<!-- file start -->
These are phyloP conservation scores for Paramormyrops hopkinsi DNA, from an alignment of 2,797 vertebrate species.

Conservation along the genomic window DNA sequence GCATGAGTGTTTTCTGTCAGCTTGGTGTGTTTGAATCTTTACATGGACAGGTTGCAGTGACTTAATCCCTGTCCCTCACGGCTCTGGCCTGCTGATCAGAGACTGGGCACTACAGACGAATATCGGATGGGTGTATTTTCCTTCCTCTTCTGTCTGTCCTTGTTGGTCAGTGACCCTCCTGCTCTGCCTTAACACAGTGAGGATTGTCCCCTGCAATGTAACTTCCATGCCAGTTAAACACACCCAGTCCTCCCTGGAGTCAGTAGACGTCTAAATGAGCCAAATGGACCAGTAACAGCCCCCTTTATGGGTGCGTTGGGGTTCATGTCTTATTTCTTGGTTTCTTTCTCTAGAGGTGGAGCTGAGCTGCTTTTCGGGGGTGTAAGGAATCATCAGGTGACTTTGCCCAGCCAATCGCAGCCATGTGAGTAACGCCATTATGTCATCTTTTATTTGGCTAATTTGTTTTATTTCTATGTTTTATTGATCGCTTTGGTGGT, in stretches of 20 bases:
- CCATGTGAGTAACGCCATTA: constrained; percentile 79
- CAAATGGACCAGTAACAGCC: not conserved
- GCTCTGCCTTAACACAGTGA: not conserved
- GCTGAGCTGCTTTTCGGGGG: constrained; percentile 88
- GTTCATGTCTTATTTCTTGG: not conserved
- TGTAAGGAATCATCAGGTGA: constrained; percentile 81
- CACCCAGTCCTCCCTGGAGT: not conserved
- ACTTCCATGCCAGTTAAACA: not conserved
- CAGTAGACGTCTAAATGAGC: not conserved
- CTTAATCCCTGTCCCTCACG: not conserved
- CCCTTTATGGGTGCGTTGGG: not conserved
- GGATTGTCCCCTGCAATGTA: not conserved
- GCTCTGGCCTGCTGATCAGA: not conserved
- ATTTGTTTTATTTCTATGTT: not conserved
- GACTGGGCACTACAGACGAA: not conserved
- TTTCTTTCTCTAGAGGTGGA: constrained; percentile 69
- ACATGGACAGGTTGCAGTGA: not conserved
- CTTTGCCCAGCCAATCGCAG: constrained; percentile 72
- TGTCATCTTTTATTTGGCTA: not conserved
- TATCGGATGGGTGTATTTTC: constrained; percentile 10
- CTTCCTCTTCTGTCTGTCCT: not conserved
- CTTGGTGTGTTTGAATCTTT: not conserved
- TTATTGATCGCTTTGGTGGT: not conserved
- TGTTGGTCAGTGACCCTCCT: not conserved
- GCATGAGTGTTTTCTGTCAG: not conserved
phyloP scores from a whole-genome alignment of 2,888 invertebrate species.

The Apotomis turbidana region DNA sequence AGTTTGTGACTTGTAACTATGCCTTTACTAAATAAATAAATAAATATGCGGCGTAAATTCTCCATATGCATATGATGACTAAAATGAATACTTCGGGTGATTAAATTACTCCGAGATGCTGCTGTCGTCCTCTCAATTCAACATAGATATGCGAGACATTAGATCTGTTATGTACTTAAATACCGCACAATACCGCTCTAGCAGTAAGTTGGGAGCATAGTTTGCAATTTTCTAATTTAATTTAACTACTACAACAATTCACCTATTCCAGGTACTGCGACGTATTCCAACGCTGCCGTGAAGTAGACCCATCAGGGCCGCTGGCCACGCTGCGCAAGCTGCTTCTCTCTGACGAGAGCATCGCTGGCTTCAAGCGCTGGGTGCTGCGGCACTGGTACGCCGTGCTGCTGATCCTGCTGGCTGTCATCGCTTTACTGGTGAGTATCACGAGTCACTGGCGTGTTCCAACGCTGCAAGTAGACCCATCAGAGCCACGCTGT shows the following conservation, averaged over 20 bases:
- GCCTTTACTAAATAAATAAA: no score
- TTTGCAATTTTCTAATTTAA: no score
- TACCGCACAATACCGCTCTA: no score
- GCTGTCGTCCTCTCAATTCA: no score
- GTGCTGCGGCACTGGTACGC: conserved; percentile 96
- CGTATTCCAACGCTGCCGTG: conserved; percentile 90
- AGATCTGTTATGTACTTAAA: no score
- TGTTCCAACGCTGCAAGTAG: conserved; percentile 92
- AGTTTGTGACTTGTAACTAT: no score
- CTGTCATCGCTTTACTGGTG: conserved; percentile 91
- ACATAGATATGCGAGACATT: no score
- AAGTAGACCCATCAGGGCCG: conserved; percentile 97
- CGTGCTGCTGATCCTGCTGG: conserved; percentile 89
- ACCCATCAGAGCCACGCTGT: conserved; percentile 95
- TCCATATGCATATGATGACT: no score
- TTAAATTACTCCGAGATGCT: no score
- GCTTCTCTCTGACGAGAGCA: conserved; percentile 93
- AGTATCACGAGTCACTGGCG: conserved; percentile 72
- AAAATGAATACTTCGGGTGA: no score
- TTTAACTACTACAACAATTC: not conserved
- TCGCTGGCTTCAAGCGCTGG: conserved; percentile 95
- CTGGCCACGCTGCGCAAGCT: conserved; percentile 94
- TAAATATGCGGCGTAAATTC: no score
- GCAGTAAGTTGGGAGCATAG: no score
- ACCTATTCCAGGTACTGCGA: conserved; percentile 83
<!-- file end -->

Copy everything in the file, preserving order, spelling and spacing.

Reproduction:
These are phyloP conservation scores for Paramormyrops hopkinsi DNA, from an alignment of 2,797 vertebrate species.

Conservation along the genomic window DNA sequence GCATGAGTGTTTTCTGTCAGCTTGGTGTGTTTGAATCTTTACATGGACAGGTTGCAGTGACTTAATCCCTGTCCCTCACGGCTCTGGCCTGCTGATCAGAGACTGGGCACTACAGACGAATATCGGATGGGTGTATTTTCCTTCCTCTTCTGTCTGTCCTTGTTGGTCAGTGACCCTCCTGCTCTGCCTTAACACAGTGAGGATTGTCCCCTGCAATGTAACTTCCATGCCAGTTAAACACACCCAGTCCTCCCTGGAGTCAGTAGACGTCTAAATGAGCCAAATGGACCAGTAACAGCCCCCTTTATGGGTGCGTTGGGGTTCATGTCTTATTTCTTGGTTTCTTTCTCTAGAGGTGGAGCTGAGCTGCTTTTCGGGGGTGTAAGGAATCATCAGGTGACTTTGCCCAGCCAATCGCAGCCATGTGAGTAACGCCATTATGTCATCTTTTATTTGGCTAATTTGTTTTATTTCTATGTTTTATTGATCGCTTTGGTGGT, in stretches of 20 bases:
- CCATGTGAGTAACGCCATTA: constrained; percentile 79
- CAAATGGACCAGTAACAGCC: not conserved
- GCTCTGCCTTAACACAGTGA: not conserved
- GCTGAGCTGCTTTTCGGGGG: constrained; percentile 88
- GTTCATGTCTTATTTCTTGG: not conserved
- TGTAAGGAATCATCAGGTGA: constrained; percentile 81
- CACCCAGTCCTCCCTGGAGT: not conserved
- ACTTCCATGCCAGTTAAACA: not conserved
- CAGTAGACGTCTAAATGAGC: not conserved
- CTTAATCCCTGTCCCTCACG: not conserved
- CCCTTTATGGGTGCGTTGGG: not conserved
- GGATTGTCCCCTGCAATGTA: not conserved
- GCTCTGGCCTGCTGATCAGA: not conserved
- ATTTGTTTTATTTCTATGTT: not conserved
- GACTGGGCACTACAGACGAA: not conserved
- TTTCTTTCTCTAGAGGTGGA: constrained; percentile 69
- ACATGGACAGGTTGCAGTGA: not conserved
- CTTTGCCCAGCCAATCGCAG: constrained; percentile 72
- TGTCATCTTTTATTTGGCTA: not conserved
- TATCGGATGGGTGTATTTTC: constrained; percentile 10
- CTTCCTCTTCTGTCTGTCCT: not conserved
- CTTGGTGTGTTTGAATCTTT: not conserved
- TTATTGATCGCTTTGGTGGT: not conserved
- TGTTGGTCAGTGACCCTCCT: not conserved
- GCATGAGTGTTTTCTGTCAG: not conserved
phyloP scores from a whole-genome alignment of 2,888 invertebrate species.

The Apotomis turbidana region DNA sequence AGTTTGTGACTTGTAACTATGCCTTTACTAAATAAATAAATAAATATGCGGCGTAAATTCTCCATATGCATATGATGACTAAAATGAATACTTCGGGTGATTAAATTACTCCGAGATGCTGCTGTCGTCCTCTCAATTCAACATAGATATGCGAGACATTAGATCTGTTATGTACTTAAATACCGCACAATACCGCTCTAGCAGTAAGTTGGGAGCATAGTTTGCAATTTTCTAATTTAATTTAACTACTACAACAATTCACCTATTCCAGGTACTGCGACGTATTCCAACGCTGCCGTGAAGTAGACCCATCAGGGCCGCTGGCCACGCTGCGCAAGCTGCTTCTCTCTGACGAGAGCATCGCTGGCTTCAAGCGCTGGGTGCTGCGGCACTGGTACGCCGTGCTGCTGATCCTGCTGGCTGTCATCGCTTTACTGGTGAGTATCACGAGTCACTGGCGTGTTCCAACGCTGCAAGTAGACCCATCAGAGCCACGCTGT shows the following conservation, averaged over 20 bases:
- GCCTTTACTAAATAAATAAA: no score
- TTTGCAATTTTCTAATTTAA: no score
- TACCGCACAATACCGCTCTA: no score
- GCTGTCGTCCTCTCAATTCA: no score
- GTGCTGCGGCACTGGTACGC: conserved; percentile 96
- CGTATTCCAACGCTGCCGTG: conserved; percentile 90
- AGATCTGTTATGTACTTAAA: no score
- TGTTCCAACGCTGCAAGTAG: conserved; percentile 92
- AGTTTGTGACTTGTAACTAT: no score
- CTGTCATCGCTTTACTGGTG: conserved; percentile 91
- ACATAGATATGCGAGACATT: no score
- AAGTAGACCCATCAGGGCCG: conserved; percentile 97
- CGTGCTGCTGATCCTGCTGG: conserved; percentile 89
- ACCCATCAGAGCCACGCTGT: conserved; percentile 95
- TCCATATGCATATGATGACT: no score
- TTAAATTACTCCGAGATGCT: no score
- GCTTCTCTCTGACGAGAGCA: conserved; percentile 93
- AGTATCACGAGTCACTGGCG: conserved; percentile 72
- AAAATGAATACTTCGGGTGA: no score
- TTTAACTACTACAACAATTC: not conserved
- TCGCTGGCTTCAAGCGCTGG: conserved; percentile 95
- CTGGCCACGCTGCGCAAGCT: conserved; percentile 94
- TAAATATGCGGCGTAAATTC: no score
- GCAGTAAGTTGGGAGCATAG: no score
- ACCTATTCCAGGTACTGCGA: conserved; percentile 83